United States duo, Side-by-Side #229, had overcome hardships from the very beginning. Stage One, Austin Jones and Kellon Walch hit a stump while overtaking an adversary crashing their vehicle in a tremendous tumble. But with some diligent patchwork by their mechanics, they were back on the racecourse and keeping up the mid-pack. In another interesting turn of events, Top Five hopefuls, Jérôme Pélichet and co-driver Pascal Larroque raced flat out from 15th starting position (admittedly a mistake on Pélichet’s part) through terrain much like the vast rocky mountain ranges between Arizona and California. And the gamble paid off putting the #212 Raid Lynx team on the podium at 3rd with the likes of Geely Auto car #208 and, of course, Toyota Gazoo’s #201. Enduring a series of difficulties throughout the race, but resolute on a premiere finish, Wei Han and Min Liao accomplished just that standing at the second landing, just below the Gazoo team. A feat we weren’t sure they’d achieve. But even more difficult to believe, is three-time Dakar winner Nasser Al-Attiya had never won the Silk Way Rally until now. Hard to imagine, considering at this year’s competition, he and navigator Mathieu Baumel cleaned house – victorious in all nine special stages.

“I am so happy to finally win this SILK WAY RALLY after having twice finished second. It was important to me because it is a big and beautiful race. We have crossed three very different countries, with completely different stages and terrain. I will never forget the first stage in China. I think it was one of the most difficult of my career. Winning all the specials since the start is simply the cherry on the cake, my seventh victory in row this season. It is the fruit, of course, of the work of a whole team and obviously my co-driver Mathieu, without which none of this would be possible.” – Nasser Al-Attiya #201, Toyota Gazoo Racing SA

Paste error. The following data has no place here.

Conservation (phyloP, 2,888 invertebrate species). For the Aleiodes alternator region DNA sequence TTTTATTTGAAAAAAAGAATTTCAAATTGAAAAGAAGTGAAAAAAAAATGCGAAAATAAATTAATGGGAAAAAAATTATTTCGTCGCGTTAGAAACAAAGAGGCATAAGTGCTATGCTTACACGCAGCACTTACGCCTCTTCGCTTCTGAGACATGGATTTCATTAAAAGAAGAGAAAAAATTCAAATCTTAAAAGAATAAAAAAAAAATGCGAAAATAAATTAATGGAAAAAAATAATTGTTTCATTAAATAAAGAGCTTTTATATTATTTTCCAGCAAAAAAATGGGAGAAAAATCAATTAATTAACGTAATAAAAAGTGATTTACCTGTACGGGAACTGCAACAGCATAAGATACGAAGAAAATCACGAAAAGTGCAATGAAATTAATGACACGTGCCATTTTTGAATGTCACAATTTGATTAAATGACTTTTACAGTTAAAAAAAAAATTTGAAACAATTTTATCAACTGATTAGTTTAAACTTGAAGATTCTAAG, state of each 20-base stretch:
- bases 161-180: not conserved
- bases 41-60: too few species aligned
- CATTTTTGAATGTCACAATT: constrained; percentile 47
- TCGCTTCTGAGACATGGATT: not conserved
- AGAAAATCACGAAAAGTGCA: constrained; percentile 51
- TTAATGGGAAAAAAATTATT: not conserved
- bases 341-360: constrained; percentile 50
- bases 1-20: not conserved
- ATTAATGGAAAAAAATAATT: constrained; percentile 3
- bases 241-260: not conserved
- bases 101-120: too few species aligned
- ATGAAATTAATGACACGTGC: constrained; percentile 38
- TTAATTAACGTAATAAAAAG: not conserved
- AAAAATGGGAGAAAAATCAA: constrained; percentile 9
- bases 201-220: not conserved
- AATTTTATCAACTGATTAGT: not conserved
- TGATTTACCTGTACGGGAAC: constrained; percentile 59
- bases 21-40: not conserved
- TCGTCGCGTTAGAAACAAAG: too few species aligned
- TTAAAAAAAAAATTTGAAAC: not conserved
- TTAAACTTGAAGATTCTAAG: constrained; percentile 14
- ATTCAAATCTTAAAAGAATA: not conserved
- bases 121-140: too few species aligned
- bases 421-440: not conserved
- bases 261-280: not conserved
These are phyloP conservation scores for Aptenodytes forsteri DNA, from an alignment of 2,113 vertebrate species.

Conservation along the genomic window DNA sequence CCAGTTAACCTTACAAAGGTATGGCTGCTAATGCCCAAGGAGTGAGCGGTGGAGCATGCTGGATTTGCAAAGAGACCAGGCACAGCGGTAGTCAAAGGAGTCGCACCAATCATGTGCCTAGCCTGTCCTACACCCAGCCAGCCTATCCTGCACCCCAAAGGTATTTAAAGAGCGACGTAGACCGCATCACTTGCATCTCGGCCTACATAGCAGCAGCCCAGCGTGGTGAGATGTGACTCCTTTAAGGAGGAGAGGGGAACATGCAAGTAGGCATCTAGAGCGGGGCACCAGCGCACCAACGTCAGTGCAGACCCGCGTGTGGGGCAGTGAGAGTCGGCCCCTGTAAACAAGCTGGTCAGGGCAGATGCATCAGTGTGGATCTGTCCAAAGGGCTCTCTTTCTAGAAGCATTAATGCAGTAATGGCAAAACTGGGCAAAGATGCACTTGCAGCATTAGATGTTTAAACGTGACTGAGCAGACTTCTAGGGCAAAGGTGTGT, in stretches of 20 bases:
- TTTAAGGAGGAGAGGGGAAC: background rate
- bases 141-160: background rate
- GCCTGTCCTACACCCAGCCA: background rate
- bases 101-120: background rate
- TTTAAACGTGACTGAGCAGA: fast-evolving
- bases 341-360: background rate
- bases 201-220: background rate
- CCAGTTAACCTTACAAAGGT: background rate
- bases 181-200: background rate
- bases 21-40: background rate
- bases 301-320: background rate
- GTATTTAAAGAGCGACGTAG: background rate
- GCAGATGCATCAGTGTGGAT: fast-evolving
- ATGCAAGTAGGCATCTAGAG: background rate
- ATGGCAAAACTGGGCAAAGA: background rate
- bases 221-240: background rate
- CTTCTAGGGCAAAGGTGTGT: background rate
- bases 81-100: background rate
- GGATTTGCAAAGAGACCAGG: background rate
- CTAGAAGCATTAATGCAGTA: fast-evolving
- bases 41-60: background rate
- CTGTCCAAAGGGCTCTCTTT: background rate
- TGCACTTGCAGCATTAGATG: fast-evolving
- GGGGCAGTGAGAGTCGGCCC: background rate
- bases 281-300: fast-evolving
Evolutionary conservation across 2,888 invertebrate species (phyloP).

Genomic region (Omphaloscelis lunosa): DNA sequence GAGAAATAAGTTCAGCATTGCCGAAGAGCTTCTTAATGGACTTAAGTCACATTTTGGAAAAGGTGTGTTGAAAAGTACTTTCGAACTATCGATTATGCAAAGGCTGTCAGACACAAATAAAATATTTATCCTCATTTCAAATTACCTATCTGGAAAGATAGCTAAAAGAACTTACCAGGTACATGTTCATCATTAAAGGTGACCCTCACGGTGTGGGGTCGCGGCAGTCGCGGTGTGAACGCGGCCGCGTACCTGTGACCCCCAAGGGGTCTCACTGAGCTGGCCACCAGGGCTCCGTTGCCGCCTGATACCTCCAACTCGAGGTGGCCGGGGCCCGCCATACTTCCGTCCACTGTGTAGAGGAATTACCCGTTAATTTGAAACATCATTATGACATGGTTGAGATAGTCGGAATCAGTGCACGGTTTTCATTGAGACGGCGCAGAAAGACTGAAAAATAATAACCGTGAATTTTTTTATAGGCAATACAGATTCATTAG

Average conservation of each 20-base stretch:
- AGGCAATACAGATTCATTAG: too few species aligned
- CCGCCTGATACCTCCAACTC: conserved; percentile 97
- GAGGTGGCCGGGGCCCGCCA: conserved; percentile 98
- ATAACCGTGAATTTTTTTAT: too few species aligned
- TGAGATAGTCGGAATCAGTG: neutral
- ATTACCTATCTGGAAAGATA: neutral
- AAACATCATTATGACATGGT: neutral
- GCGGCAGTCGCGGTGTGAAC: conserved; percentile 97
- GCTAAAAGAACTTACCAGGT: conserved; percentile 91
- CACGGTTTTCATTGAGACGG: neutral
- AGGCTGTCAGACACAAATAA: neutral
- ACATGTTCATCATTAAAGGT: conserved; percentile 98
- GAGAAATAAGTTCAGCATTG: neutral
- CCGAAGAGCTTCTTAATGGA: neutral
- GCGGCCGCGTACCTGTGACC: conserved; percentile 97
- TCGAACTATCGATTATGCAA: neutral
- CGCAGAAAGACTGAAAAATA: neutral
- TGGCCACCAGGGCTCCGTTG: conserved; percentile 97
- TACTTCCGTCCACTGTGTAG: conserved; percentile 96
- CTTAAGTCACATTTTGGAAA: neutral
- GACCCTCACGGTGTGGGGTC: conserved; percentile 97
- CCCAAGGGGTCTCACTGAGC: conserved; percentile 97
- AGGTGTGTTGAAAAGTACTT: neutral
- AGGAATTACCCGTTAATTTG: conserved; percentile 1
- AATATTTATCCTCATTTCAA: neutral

Last but certainly not least, the gargantuan beasts in this niche brigade of warfare had put on a booming display, an orchestra of sounds preceding them. The emotions stirred by suspense and drama are akin to an opera. With so much back and forth between the KAMAZ-Master and the MAZ-SportAuto teams, the scale was tipped in favor of the Russians when Belarusian leaders #304 Siarhey Viazovich, Anton Zaparoshchanka and Andrei Zhyhulun eventually rolled out of contention, reaching the climax of a long-drawn-out battle. This ended the attack on the enemy and bore a civil dispute of sorts amongst battle mates over the order of rankings. By SS10, three KAMAZ-Master trucks took the top spots: First in the General Standings is truck #303 manned by Anton Shibalov, Dmitrii Nikitin and Ivan Tatarinov. Then, Andrey Karginov, Andrey Mokeev and Ivan Malkov in the #300 took Second. While #302 KAMAZ rounded out the in Third with Airat Mardeev, Dmitrii Svistunov and Sergei Krenev behind the dashboard. Something worth celebrating sure, but predictability can be boring. So it’s worth mentioning the boys from US CRV team #310 captained by Aviv Kadshai (ISR), Izhar Armony (USA) and Maoz Wilder (ISR) who, despite some mishaps, scrapped their way to 7th in the last stand.

“I will never forget this race, my first victory on the SILK WAY RALLY. This edition has been really magnificent, but very tough. So, my satisfaction is even greater. The most difficult thing was to navigate off-piste in the dunes on the first stage in China. I haven’t quite taken in what we have achieved. I am going to have a rest before expressing my emotions.” – Anton Shibalov #303, KAMAZ-Master

There was an eerie quiet in Dunhuang as racers climbed up and over the podium, saying their “Thank You’s” to an absent audience. “That’s just how they are here.” They being the local government, and here being a tightly run convention center, which apparently, intentionally kept out the public. A private event for a handful of employees and figureheads. Nevertheless, competitors, crews, organizers and media alike were just happy to reach the end of an incredibly demanding event. One which rivals the infamous Dakar in quality, culture and challenge – on and off the racecourse. And one offering glory in a manner which makes three Visa applications, two layovers, language barriers, 5,000 kilometers over 10 stages, two border crossings and squat toilets all worth it. Next year marks the 10th edition of this Eurasian expedition, where organizers are sure to up their game. But the question will be, who will be back? Who’s brave enough to challenge the Silk Way Rally?